Guernsey Press

Most hospitality firms surveyed want airport runway extension

NEARLY all hospitality businesses which took part in a recent survey about air links believe they would benefit if Guernsey's runway was extended.

About two-thirds of the dozens of hospitality firms which responded to an air links survey said a longer runway would make them consider expanding. (32497246)

About two-thirds of the dozens of firms which responded said a longer runway would make them consider expanding.

The survey of members of the Guernsey Hospitality Association was released on the eve of a States debate this week on whether to back the Economic Development committee’s bid to rule out a runway extension for the time being or Deputy Simon Vermeulen’s amendment to lengthen it by about 160 metres using EMAS technology.

‘The results of the survey speak for themselves,’ said Alan Sillett, president of the association, which represents more than 80% of the hospitality sector.

‘It clearly highlights that our members believe there is a problem with the affordability of air fares and that this is having a detrimental effect on their businesses.

‘The survey also states that if a solution to improving air links via EMAS to enable a longer runway within the current airport boundary can be introduced, 89% of respondents believed it would enhance their business.

‘And 67% said they would consider expansion plans should the runway be re-purposed to a length that industry standard planes can fly to Guernsey with a full payload.’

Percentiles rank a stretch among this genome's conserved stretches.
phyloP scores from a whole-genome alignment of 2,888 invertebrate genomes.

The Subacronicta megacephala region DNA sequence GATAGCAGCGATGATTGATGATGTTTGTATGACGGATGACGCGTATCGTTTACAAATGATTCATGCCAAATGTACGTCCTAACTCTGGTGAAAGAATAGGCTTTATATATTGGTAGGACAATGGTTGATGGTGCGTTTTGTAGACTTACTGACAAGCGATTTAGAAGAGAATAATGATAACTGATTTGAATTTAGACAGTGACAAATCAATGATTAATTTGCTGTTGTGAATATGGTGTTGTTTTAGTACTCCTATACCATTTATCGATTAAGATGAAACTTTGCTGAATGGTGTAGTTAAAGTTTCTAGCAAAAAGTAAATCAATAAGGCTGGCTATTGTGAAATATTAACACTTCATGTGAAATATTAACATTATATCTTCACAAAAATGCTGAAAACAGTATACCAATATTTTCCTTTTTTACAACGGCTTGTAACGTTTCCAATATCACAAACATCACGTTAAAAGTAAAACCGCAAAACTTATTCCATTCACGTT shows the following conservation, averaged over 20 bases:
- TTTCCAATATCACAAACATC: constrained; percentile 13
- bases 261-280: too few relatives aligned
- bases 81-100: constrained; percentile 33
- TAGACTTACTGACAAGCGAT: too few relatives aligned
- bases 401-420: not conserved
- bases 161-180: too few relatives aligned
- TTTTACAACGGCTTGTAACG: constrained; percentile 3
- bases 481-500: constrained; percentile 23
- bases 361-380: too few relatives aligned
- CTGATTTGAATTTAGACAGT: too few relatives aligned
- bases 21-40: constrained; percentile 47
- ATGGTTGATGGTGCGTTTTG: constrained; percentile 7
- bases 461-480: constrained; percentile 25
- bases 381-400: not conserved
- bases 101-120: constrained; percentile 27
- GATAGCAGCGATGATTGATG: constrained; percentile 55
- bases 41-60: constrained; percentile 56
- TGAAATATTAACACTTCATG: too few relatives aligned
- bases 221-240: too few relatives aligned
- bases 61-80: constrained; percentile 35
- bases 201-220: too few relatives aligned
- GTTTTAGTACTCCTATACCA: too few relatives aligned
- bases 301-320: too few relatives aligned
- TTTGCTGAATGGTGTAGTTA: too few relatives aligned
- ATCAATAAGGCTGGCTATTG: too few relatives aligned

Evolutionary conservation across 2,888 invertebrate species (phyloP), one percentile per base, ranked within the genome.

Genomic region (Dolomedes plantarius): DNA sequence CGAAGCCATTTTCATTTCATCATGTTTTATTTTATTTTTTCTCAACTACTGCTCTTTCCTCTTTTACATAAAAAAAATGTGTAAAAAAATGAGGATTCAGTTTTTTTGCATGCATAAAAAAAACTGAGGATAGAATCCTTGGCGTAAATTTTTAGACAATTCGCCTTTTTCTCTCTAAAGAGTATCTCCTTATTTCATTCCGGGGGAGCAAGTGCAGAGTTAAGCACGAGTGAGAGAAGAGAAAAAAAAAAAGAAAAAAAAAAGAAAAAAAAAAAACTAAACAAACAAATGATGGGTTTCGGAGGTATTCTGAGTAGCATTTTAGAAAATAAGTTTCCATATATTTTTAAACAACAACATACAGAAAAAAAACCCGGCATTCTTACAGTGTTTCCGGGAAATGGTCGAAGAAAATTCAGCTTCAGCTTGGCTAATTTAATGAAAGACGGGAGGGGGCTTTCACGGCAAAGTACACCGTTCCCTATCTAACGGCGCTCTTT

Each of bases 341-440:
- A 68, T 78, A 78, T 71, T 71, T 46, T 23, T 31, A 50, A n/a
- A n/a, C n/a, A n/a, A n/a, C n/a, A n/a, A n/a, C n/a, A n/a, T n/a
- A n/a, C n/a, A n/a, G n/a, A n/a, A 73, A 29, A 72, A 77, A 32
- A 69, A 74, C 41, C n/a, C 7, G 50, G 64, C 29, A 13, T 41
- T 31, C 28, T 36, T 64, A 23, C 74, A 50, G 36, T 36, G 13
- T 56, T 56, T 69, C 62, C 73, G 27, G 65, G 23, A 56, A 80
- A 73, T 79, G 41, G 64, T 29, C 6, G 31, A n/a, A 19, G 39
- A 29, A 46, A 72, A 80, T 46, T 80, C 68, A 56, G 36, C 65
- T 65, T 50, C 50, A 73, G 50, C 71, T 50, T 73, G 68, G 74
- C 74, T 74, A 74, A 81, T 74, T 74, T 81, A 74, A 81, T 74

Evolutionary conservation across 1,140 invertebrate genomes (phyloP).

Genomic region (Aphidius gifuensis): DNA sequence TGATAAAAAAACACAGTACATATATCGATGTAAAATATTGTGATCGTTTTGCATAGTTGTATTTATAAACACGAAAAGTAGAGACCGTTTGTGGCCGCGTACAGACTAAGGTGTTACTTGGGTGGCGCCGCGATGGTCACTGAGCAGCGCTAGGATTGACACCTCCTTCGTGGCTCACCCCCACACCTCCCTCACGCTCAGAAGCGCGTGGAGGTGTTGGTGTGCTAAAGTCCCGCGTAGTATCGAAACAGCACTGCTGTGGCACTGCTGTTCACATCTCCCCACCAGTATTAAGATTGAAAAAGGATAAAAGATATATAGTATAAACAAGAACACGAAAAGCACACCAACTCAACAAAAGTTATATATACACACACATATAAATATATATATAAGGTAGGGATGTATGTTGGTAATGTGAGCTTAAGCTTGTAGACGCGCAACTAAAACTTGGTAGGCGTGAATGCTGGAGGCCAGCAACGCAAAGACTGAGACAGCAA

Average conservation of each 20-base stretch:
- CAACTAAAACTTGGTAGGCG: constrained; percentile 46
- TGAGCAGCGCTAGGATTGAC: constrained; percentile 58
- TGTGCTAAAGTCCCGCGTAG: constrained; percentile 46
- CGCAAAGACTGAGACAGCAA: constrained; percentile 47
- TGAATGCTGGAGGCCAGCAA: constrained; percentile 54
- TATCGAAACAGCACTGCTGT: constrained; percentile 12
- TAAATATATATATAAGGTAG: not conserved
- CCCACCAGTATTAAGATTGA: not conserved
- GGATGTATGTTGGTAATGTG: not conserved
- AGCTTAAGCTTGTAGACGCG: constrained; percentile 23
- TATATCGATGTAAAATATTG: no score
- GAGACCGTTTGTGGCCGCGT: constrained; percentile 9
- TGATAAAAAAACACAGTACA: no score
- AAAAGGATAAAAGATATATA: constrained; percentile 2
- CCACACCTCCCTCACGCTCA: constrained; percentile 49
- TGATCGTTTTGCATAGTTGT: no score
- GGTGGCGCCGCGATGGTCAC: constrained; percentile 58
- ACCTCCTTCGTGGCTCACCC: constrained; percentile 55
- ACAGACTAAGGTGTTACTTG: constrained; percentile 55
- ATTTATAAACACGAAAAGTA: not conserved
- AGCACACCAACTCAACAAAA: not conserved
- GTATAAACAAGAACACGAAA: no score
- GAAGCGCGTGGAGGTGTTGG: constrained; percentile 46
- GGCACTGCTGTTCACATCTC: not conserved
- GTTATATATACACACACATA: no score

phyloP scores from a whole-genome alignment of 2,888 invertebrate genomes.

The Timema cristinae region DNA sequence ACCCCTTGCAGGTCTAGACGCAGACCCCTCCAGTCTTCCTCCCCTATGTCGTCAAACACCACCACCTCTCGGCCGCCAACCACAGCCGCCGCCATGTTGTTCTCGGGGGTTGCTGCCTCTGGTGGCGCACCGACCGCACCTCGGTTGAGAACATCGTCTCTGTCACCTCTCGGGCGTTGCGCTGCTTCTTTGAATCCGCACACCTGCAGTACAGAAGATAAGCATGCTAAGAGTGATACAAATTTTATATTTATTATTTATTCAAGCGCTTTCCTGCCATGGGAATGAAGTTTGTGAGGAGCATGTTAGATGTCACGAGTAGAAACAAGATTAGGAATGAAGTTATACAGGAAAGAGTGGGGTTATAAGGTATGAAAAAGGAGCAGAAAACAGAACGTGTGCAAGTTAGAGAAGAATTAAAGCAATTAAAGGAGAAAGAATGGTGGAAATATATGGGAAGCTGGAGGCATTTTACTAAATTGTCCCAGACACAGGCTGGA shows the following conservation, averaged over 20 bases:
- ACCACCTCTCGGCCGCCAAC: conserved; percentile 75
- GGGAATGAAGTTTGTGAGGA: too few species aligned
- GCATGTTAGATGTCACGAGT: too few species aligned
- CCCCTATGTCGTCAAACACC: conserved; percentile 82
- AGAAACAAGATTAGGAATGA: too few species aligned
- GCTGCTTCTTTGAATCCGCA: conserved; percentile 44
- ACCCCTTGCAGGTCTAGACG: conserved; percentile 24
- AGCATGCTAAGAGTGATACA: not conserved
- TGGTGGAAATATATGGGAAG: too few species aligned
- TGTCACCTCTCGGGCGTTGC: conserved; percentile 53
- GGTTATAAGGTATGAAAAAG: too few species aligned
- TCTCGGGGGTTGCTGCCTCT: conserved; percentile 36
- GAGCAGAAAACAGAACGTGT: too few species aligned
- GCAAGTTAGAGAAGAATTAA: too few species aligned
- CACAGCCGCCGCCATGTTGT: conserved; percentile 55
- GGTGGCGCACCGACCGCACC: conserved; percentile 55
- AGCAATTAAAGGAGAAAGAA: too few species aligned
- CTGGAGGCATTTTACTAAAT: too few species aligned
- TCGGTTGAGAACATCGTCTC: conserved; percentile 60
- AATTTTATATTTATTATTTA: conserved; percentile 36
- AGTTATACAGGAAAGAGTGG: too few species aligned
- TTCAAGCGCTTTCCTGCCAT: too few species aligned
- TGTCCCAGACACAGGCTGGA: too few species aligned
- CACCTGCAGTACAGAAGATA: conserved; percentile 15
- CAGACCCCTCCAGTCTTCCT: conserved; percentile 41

Nearly 50 hospitality businesses responded to the survey. Recent figures released by the airport revealed that between January and July this year it handled nearly 85,000 fewer passengers than during the same period in 2019, but nearly 40,000 more passengers than during the same period last year.

The association’s survey found that 95% of respondents were dissatisfied with the island’s current air links.

Six in 10 were concerned about reliability, and eight in 10 were dissatisfied with the range of routes, and nine in 10 were unhappy about air fares.

‘There are serious problems with our air links and a solution needs to be found,’ said Mr Sillett.

‘If EMAS is that solution then why delay making a positive decision to improve the island’s economy?’

Deputy Vermeulen’s amendment and the association have claimed the runway could be lengthened to 1,623 metres at a cost of about £22m. through the use of EMAS, which would involve installing crushable material at the end of the runway to help stop an aircraft if it overruns.

The association, which has previously suggested a new visitor levy, has also come out in favour of Deputy Vermeulen’s proposal to raise fees to fund the installation of EMAS.

‘This means no financial pain for Guernsey taxpayers and a payback from industry for the support shown during covid, while stimulating growth and a fightback against the black hole in our finances,’ it said.

The Economic Development has accepted that EMAS could allow a runway extension within the airport’s existing boundary, but has identified other considerations.

‘There would also be significant implications for the airport’s finances and business model, the ongoing cost of route development support, service levels – frequency, reliability and flight times – and Aurigny’s sustainability,’ it said.

‘The next planned resurfacing of the runway at Guernsey Airport, to take place in five to 10 years, or the ongoing work on the airport master plan, would provide relevant opportunities for this to be considered as a coherent overall investment decision.’